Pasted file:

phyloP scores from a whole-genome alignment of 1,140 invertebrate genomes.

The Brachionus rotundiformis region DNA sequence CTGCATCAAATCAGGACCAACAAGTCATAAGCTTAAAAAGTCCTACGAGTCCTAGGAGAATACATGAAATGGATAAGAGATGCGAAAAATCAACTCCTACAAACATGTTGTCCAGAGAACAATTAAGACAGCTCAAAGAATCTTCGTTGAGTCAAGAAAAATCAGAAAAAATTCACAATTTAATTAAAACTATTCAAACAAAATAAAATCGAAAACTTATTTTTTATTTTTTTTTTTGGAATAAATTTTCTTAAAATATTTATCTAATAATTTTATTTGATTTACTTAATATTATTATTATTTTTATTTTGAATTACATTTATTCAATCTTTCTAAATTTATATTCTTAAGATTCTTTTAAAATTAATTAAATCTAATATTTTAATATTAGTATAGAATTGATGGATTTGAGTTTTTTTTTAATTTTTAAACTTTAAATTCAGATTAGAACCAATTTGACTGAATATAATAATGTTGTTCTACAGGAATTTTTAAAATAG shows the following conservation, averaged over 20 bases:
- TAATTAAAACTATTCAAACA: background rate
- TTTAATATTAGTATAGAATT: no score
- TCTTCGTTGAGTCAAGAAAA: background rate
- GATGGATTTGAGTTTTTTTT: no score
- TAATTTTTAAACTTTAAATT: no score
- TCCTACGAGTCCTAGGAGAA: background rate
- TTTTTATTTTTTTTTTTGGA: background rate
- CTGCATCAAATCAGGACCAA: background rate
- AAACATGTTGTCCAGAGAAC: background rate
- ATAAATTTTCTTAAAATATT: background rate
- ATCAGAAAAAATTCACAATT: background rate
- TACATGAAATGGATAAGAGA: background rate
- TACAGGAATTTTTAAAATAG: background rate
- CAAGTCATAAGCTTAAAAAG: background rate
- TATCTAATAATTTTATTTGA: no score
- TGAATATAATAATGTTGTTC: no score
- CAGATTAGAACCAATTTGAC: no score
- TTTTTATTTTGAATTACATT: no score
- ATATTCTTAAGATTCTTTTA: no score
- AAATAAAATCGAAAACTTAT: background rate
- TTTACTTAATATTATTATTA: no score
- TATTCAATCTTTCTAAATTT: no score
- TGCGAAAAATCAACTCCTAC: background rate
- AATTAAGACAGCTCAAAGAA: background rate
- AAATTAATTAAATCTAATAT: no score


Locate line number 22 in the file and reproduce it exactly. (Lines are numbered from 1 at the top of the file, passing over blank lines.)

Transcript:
- AAATAAAATCGAAAACTTAT: background rate